However starting on July 8, vaccinated travelers from the mainland will be allowed to bypass quarantine and skip testing, Gov. Ige said in a news conference on Thursday.
“The case counts are coming down. people are getting vaccinated. and there are fewer and fewer people who are at risk of becoming infected,” Ige said in a news conference Hawaii News Now reported.
Ige previously said when Hawaii reaches a 60% vaccination rate, the state will accept proof of vaccination for domestic travel and restaurant capacity can be increased to 75%.
The state’s vaccination rate currently stands at 57% according to the Hawaii state portal on COVID-19.
Until then, previous COVID-19 restrictions are still in effect.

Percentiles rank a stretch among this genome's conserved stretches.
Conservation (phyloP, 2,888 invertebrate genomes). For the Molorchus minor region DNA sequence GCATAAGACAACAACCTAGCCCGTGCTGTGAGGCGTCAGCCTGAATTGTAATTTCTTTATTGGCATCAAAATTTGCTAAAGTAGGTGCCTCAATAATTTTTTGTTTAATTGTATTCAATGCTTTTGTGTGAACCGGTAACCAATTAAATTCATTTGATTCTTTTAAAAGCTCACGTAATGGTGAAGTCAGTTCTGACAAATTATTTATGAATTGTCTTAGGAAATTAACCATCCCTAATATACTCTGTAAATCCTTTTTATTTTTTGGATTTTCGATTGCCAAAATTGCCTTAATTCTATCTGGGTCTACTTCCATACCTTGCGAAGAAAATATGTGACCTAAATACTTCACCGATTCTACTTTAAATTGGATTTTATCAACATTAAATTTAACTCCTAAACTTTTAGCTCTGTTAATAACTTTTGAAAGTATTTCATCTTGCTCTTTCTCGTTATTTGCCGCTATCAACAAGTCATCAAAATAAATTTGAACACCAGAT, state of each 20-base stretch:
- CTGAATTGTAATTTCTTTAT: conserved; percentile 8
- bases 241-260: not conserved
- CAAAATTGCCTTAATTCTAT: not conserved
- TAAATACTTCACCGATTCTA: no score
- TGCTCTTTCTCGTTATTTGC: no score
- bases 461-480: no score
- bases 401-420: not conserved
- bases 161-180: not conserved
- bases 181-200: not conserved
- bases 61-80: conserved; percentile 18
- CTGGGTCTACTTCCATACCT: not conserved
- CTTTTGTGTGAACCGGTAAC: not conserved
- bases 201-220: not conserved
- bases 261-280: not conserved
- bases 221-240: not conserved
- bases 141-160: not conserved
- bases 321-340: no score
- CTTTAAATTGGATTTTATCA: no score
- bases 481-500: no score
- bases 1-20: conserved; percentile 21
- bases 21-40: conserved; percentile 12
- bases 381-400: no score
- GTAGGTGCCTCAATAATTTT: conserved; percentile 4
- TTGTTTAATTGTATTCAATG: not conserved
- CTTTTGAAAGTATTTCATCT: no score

So if you are planning a trip to Hawaii before July 8, here’s what you need to know:
Planning is key
Hawaii has required all visitors to register with the state’s Hawaii Safe Travels program, which includes taking a nucleic acid amplification (NAAT) test, like as a PCR test, from a state-approved testing partner within 72 hours before departure to Hawaii.
With travel ramping up to Hawaii since the spring, the turnaround time for COVID-19 test results vary depending on the provider.
I was departing on Tuesday so I made plans to get tested on the Sunday before. Initially, I made an appointment with my local CVS for a PCR test. They couldn’t guarantee exactly when the results would be available but said the average turnaround time was between 1-2 days.